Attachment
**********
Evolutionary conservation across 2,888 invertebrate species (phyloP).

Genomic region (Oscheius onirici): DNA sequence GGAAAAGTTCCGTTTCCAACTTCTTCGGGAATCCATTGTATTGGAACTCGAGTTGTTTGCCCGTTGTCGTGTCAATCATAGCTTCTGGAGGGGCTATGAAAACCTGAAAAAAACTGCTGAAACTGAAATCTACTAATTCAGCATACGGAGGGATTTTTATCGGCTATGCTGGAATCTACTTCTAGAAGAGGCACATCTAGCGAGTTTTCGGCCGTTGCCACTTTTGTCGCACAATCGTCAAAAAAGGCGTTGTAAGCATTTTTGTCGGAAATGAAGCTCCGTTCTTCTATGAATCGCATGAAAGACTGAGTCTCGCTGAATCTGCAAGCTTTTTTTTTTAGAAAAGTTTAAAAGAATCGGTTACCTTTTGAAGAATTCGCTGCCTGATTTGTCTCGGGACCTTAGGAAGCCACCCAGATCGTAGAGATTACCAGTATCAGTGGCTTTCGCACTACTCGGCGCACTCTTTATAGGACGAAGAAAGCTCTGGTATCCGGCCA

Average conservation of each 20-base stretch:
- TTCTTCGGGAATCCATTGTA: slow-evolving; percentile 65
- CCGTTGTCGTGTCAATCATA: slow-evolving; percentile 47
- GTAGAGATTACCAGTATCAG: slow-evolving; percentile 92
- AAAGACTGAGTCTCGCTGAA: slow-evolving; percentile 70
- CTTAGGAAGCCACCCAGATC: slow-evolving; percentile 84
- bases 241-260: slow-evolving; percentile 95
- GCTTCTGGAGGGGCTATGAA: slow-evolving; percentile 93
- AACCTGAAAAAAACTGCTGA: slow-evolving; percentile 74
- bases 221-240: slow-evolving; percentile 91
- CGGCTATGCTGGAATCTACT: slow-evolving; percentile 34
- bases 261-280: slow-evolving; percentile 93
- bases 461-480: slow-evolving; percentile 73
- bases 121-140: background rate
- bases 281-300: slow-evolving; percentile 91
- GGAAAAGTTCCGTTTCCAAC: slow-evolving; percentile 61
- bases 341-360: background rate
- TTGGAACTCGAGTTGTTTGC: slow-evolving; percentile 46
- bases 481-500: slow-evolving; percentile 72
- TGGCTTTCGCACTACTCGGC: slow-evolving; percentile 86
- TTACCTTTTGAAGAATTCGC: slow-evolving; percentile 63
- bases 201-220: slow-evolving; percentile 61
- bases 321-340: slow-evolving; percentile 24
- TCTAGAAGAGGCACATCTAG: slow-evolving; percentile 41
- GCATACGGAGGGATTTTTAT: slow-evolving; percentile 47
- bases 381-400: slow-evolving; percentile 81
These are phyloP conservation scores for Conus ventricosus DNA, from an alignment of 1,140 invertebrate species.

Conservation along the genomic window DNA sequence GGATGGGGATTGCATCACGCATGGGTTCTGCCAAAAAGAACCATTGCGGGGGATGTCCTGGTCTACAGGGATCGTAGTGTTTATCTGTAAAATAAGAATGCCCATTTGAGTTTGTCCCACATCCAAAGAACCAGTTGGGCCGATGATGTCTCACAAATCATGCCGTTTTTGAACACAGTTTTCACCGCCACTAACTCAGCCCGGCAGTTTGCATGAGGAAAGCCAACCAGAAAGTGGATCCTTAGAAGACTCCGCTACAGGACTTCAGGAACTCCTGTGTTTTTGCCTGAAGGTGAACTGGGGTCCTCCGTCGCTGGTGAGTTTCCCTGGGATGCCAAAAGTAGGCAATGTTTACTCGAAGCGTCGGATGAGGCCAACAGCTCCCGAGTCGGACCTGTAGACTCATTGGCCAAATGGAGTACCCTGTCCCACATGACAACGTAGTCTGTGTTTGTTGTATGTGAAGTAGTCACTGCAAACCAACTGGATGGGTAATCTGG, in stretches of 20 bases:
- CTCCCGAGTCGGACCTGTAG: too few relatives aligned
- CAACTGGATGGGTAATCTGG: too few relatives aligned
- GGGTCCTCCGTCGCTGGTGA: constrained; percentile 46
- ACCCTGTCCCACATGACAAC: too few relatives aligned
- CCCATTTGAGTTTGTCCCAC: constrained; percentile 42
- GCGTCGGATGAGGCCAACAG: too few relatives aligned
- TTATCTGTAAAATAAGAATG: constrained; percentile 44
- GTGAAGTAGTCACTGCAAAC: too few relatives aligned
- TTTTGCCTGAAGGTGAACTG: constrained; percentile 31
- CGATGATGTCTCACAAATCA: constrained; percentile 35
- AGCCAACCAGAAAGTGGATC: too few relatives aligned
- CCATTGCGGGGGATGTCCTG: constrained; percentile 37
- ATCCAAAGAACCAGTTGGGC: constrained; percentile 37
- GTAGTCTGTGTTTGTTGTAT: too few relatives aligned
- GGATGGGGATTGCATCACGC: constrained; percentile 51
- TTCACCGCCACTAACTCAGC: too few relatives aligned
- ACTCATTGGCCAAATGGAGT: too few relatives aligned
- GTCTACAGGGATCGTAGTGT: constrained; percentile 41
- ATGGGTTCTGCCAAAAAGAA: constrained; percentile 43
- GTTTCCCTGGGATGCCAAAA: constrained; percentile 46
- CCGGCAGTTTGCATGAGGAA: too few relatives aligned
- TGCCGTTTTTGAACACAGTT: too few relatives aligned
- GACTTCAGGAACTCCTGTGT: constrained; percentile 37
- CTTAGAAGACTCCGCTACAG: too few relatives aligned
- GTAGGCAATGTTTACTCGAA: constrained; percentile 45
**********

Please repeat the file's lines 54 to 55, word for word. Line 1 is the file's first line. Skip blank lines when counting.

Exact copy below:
- CTTAGAAGACTCCGCTACAG: too few relatives aligned
- GTAGGCAATGTTTACTCGAA: constrained; percentile 45